Prisons for whose profit ..
The situation in our prisons should be a major cause of concern. Instead of engaging in education or work activities that are designed to reduce the likelihood of reoffending, prisoners spend more and more time locked in their cells with another person not of their choosing. When they are let out to collect medication or make phone calls, many refuse to go back to their cells – they make the most of the time when they are out as they may not know when they will next have an opportunity. Bullying and use of drugs add a toxic element. There are not enough staff available to protect the vulnerable or for a decent regime to be in place, nor to build positive relationships with prisoners. It's well known that many people in prison shouldn't be there. There should be much better services in the community, which would cost far less than keeping people incarcerated. The government wants to be seen to be tough on crime and criminals (fearing a backlash for the Daily Mail) but there is much more to fear – 2500 new staff isn't enough. Of the last cohort of 2000 recruits, within 12 months only 320 are left. Those who work in the system know that the ridiculously low starting salary, long shifts and a stressful job mean that when the new recruits are finally in place, most of them will also walk out to other less stressful jobs.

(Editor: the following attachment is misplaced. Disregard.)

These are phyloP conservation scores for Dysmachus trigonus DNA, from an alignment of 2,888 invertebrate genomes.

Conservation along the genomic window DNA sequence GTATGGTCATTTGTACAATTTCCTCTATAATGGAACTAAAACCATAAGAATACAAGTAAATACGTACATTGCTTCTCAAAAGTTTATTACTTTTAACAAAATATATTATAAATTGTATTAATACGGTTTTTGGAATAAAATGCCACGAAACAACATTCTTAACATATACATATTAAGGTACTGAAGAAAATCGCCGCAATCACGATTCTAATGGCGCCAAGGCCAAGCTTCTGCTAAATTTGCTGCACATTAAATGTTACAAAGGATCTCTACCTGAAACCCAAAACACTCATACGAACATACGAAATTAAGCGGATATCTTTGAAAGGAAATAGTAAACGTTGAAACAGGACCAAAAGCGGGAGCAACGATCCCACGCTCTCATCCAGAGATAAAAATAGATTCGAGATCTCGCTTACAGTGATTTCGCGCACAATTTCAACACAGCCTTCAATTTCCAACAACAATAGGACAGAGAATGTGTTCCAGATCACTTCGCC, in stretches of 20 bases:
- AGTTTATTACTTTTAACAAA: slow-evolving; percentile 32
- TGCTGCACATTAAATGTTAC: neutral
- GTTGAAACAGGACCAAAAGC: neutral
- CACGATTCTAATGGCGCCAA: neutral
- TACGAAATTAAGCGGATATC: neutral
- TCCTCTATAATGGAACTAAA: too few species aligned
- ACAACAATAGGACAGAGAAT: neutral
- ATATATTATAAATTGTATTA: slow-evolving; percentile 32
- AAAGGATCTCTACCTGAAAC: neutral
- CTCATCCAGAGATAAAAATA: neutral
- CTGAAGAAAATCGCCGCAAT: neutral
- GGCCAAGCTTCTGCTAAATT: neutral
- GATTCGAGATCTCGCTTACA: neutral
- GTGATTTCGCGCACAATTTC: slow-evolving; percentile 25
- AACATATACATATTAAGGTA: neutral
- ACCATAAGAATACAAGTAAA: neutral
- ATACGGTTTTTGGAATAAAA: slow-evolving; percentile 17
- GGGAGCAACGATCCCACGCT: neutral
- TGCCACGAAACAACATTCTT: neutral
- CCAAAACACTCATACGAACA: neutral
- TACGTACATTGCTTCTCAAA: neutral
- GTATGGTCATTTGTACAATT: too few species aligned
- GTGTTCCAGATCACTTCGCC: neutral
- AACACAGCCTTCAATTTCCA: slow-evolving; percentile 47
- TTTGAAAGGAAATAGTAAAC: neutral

Prisoners need help to rehabilitate – access to training leading to real jobs on release is a starter. They need somewhere to live but the Supporting People budget no longer provides funding to resource this. And they need money. If you are discharged with £46 to last you until however long it takes for benefits to kick in is it a surprise that people resort to crime?
We need a much more honest approach to dealing with crime and its consequences.
Phil Wheatley and his predecessor, Martin Narey, ensured that decency was high on the agenda. Both were prepared to speak out. Sadly, Michael Spurr, has been almost silent – a sign that the government has demanded, and got, total obedience and silence.
Note from the editor – The author of this piece is a Prison officer afraid of repercussions so chooses to remian Annonymous
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